I think a lot of the change will come out of work being done right here at the UNM’s own Mind Research Network with the work of Dr. Kent Kiehl and others. This is why I am excited about speaking at the conference. UNM is on the leading edge of doing brain imaging and seeing the impact various activities have on the brain. We now know the human brain remains very ‘plastic’ even until late in life, allowing it to adapt as we learn new tasks. While we may not be able to show an actual cause and effect, I think we will eventually see a correlation between people being mentored and the making of new neural connections and improved functioning in the brain. For example, at the Mind Research Network and elsewhere they are doing a lot of research into the paralimbic system in the brain. This system seems to have a lot to do with developing or at least exhibiting emotional intelligence, something I feel is critical to effective mentoring. Why this excites me is that in the past we who practiced mentoring could sense it working and see the results in changed behavior from an effective mentoring relationship. But many people always viewed it as ‘touchy feely’ and not really scientific. Now I think we are on the verge of being able to see in brain scans the actual impact of mentoring, as the effective mentoring connection possibly helps elevate or release neurotransmitters such as serotonin and dopamine, improving learning and retention. I think all of this will just solidify mentoring, the powerful one-on-one connection, as a key to human development.


What is the best piece of advice you can give to someone wanting to enter into a workplace mentoring relationship? 

I mentioned that The Leadership Mentoring institute is only one element of what I do in mentoring. My other job is serving as Senior Vice-President, Chief Talent Officer for Delta Management Group. This is a healthcare support services organization I’ve helped form over the last seven years. Our mission is to help hospitals compete more effectively and efficiently in a difficult and ever more competitive market place. We feel the key to success if developing leaders at every level of the organization. What I do with Delta Management is executive mentoring. I have developed systems to identify strengths in leaders, and then design customized development programs to help them build on their strengths. So the best piece of advice I can suggest to someone entering into a workplace mentoring relationship is to first prepare yourself. For example, I suggest people go get a paperback book like “Go Put Your Strengths to Work” by Marcus Buckingham and you can take the Gallup Strengths Finder survey. If you know your strengths, and find a subject or job you have a passion for that utilizes them, it makes it much easier for a mentor to work with you. If you can identify strengths you don’t have but desire, or need to improve on, and recognize the strength in someone else, it makes a great approach to contact them and say I’ve noticed this strength in you and wonder if would give me ideas on how I can get better in this area. Being specific like this really helps. I always say to mentors that mentoring is something you do with people, not to or for them. Also, most mentors like to help people that they see are helping others. Find a volunteer activity, especially mentoring someone else, and you will experience having mentors seeking you! The best mentors are already very busy, so the more prepared you are the better! The better you already know yourself the better! Always respect their time and the effort they make to help you.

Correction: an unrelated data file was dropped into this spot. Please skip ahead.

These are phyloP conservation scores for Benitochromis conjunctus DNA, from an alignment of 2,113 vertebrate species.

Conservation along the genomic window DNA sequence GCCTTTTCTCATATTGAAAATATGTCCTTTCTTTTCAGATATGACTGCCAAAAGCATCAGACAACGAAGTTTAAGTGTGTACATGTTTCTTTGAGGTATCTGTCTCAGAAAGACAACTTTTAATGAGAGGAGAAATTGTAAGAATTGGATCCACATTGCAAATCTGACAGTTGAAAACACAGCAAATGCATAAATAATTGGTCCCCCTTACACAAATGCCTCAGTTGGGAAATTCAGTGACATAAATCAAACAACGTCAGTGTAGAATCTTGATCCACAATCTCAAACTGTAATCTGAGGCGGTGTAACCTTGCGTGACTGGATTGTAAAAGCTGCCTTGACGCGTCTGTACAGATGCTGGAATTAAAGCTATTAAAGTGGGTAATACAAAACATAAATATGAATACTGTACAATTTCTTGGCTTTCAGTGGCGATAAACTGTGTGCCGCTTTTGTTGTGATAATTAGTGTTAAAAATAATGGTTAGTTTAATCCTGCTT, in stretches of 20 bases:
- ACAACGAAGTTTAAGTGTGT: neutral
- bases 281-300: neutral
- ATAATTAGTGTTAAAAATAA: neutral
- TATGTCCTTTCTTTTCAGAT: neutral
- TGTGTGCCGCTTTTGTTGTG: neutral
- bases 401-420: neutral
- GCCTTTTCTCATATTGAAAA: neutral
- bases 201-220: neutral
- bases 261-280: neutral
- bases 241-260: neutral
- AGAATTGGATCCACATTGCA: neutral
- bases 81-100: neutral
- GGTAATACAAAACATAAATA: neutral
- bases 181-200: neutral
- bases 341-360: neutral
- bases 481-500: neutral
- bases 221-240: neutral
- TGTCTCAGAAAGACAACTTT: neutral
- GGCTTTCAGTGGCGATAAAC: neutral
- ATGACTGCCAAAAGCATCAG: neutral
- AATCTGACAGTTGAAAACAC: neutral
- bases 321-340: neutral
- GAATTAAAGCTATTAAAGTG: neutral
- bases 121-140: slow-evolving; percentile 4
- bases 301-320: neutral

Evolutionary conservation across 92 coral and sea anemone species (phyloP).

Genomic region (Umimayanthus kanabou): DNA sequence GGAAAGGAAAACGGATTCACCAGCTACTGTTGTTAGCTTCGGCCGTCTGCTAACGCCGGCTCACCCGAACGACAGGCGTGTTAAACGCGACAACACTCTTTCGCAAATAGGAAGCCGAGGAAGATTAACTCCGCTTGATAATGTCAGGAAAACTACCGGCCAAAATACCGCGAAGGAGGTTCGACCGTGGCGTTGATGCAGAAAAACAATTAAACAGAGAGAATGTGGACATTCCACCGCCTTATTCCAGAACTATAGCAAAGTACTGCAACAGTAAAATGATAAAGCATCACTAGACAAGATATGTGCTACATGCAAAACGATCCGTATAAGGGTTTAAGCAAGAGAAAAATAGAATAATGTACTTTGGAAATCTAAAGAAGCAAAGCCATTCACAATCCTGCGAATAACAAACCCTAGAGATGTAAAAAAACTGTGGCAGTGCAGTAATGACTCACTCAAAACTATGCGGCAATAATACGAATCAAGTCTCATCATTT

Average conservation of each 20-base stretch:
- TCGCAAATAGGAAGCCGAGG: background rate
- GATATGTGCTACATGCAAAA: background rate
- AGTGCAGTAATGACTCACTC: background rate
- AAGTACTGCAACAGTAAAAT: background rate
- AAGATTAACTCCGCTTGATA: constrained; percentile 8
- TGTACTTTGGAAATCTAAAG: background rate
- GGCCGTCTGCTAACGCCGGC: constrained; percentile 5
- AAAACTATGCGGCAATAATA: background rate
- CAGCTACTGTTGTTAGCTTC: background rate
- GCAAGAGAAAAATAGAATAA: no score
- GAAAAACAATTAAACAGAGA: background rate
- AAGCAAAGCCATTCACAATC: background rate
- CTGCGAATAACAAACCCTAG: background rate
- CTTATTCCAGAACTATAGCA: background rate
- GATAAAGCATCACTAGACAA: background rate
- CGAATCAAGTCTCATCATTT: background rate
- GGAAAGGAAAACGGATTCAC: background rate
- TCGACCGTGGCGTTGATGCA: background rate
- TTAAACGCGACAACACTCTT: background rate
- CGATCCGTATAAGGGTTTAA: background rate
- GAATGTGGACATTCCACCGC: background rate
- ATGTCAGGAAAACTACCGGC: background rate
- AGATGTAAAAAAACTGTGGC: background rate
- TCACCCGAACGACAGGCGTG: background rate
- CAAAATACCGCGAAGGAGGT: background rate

You will be a big part of the 2014 Mentoring Conference at UNM. Can you give us a brief taste of some of the insights that you will provide during your workshop and plenary sessions? 

I don’t want to repeat what I just discussed in the third question, but this is what I will be talking about in both the pre-conference and plenary sessions. The pre-conference workshop will focus on emotional intelligence. What emotional intelligence (EQ) really is and how we can improve the level of emotional intelligence through mentoring. I also see EQ as only one part of the total leadership quotient, so I will be talking about other factors such as Adversity Quotient (AQ) and Strategic Judgment (SQ) and several other leadership factors that amplify the impact of EQ. A big emphasis will be on how we actually engage with people. We will also look at the field of positive psychology and the power of neural plasticity to help people change at any stage of life, all of it connected to emotional intelligence. In the plenary session I will be discussing the quest to understand, enhance, and empower the mind through mentoring. I will touch on the exciting breakthroughs in brain imaging and what this means for mentoring. I will talk about creating and sustaining mentoring cultures as a strategy to attract and retain top talent. My challenge will be to focus all of this into a tight package and still get people excited about the future of mentoring!